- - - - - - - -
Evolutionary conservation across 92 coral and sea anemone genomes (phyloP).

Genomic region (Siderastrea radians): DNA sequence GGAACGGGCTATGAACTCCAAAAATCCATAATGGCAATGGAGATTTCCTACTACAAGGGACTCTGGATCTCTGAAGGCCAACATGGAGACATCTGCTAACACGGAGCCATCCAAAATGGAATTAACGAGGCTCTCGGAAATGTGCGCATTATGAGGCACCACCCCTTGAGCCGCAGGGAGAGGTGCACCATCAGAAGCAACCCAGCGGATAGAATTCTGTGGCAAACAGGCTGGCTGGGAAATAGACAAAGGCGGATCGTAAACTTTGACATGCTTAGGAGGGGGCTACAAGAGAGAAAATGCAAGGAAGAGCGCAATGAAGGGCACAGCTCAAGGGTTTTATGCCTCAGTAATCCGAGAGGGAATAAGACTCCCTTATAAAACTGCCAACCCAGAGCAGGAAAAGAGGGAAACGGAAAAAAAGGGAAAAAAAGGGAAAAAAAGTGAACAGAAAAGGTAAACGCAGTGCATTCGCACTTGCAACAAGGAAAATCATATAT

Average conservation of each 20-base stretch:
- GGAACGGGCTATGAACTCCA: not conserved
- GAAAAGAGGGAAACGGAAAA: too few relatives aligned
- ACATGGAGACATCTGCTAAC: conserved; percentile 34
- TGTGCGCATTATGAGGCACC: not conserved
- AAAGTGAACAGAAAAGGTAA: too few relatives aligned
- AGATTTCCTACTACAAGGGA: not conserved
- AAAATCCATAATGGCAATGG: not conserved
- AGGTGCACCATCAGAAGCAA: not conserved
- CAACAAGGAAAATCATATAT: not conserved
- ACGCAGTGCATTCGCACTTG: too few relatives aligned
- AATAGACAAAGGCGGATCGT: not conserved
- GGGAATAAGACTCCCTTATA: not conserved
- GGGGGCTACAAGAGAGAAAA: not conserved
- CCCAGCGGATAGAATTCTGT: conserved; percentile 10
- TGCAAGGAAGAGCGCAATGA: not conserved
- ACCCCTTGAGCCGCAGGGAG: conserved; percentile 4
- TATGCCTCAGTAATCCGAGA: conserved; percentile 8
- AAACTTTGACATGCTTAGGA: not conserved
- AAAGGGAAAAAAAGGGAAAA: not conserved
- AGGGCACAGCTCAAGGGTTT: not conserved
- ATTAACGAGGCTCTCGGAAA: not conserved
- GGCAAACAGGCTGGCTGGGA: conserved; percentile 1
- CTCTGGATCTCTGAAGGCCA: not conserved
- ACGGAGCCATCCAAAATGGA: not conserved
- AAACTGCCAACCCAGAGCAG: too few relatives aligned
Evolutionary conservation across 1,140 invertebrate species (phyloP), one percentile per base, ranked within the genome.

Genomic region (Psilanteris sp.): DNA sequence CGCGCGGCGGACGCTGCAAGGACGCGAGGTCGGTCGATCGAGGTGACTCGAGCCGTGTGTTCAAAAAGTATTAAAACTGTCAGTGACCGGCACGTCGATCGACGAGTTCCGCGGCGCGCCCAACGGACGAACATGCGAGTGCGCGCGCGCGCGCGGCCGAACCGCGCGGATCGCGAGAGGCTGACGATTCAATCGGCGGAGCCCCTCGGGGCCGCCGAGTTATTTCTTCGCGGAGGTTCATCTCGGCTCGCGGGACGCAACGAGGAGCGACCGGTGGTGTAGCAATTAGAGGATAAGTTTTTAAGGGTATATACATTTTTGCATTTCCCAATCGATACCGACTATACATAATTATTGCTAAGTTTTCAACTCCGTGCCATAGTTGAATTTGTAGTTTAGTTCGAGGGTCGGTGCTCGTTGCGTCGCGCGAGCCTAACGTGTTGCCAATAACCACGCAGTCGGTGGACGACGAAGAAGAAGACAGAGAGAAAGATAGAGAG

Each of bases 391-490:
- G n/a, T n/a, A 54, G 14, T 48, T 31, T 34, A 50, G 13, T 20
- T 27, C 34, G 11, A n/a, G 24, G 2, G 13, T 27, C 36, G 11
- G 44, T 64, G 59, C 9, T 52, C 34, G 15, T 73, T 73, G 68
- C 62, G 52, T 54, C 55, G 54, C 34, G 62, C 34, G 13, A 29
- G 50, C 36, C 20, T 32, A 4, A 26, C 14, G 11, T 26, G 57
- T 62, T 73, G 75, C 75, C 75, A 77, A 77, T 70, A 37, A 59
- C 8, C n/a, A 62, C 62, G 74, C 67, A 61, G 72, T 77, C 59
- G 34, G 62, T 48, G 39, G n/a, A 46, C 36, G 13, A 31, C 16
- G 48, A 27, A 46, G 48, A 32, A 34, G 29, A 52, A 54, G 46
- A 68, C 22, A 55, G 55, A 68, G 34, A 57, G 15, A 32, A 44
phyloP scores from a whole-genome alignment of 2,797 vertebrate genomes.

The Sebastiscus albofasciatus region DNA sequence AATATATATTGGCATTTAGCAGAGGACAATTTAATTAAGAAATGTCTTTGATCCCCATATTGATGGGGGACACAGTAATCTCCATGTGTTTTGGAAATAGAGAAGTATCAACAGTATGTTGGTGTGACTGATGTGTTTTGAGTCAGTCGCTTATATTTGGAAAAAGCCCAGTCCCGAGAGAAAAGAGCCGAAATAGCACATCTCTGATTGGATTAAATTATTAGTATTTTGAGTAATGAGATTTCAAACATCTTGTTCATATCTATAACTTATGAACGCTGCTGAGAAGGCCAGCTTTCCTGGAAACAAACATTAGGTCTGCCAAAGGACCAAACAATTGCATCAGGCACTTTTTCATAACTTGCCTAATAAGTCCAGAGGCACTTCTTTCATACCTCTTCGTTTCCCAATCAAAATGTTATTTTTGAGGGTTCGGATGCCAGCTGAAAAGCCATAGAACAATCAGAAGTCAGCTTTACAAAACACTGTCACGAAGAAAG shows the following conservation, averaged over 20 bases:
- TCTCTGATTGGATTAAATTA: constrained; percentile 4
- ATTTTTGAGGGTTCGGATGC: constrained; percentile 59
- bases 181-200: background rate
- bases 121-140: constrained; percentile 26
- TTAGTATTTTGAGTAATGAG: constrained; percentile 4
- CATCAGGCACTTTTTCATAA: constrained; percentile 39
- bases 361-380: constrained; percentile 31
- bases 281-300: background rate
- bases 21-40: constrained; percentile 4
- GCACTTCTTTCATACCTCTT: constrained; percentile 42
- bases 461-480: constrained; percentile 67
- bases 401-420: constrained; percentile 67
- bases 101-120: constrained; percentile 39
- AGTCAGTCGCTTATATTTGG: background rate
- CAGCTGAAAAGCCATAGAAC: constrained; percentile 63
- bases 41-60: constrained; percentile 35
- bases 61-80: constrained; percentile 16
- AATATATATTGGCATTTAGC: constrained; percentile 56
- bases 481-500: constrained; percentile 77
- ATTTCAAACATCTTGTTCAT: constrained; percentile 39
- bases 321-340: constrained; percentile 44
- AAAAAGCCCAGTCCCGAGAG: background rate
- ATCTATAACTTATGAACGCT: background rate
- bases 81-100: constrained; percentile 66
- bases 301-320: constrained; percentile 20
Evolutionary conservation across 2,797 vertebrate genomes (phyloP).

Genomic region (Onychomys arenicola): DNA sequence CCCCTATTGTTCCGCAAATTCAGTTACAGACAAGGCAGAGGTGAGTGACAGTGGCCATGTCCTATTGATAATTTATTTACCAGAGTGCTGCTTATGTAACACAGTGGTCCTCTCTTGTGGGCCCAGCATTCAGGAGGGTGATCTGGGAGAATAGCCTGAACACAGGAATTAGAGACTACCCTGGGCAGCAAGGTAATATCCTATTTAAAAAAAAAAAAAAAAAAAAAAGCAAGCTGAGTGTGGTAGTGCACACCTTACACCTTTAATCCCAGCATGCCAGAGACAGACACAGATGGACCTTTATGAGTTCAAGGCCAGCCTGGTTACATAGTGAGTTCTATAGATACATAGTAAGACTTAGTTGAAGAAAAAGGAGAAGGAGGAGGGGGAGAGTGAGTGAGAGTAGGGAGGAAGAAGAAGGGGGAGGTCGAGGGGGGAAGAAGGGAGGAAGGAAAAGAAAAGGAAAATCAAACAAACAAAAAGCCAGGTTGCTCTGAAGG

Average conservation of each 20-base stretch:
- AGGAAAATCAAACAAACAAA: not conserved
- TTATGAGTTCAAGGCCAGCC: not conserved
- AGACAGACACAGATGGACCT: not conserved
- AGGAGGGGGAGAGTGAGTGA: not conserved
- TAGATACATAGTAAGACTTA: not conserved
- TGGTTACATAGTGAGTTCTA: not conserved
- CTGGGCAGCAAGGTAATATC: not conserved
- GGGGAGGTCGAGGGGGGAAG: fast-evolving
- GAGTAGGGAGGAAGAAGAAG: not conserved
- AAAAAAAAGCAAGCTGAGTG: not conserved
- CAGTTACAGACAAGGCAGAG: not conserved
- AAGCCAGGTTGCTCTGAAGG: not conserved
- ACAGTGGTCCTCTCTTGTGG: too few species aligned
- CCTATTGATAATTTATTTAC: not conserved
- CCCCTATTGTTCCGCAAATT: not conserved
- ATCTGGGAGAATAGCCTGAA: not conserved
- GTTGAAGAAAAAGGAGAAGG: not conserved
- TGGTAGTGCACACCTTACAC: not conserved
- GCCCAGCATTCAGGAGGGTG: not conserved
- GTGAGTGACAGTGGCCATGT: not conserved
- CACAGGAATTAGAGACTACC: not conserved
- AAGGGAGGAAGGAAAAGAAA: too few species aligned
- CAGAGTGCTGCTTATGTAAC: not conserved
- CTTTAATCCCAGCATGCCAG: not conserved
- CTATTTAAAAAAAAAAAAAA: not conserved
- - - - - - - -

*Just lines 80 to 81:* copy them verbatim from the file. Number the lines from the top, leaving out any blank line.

- GAGTAGGGAGGAAGAAGAAG: not conserved
- AAAAAAAAGCAAGCTGAGTG: not conserved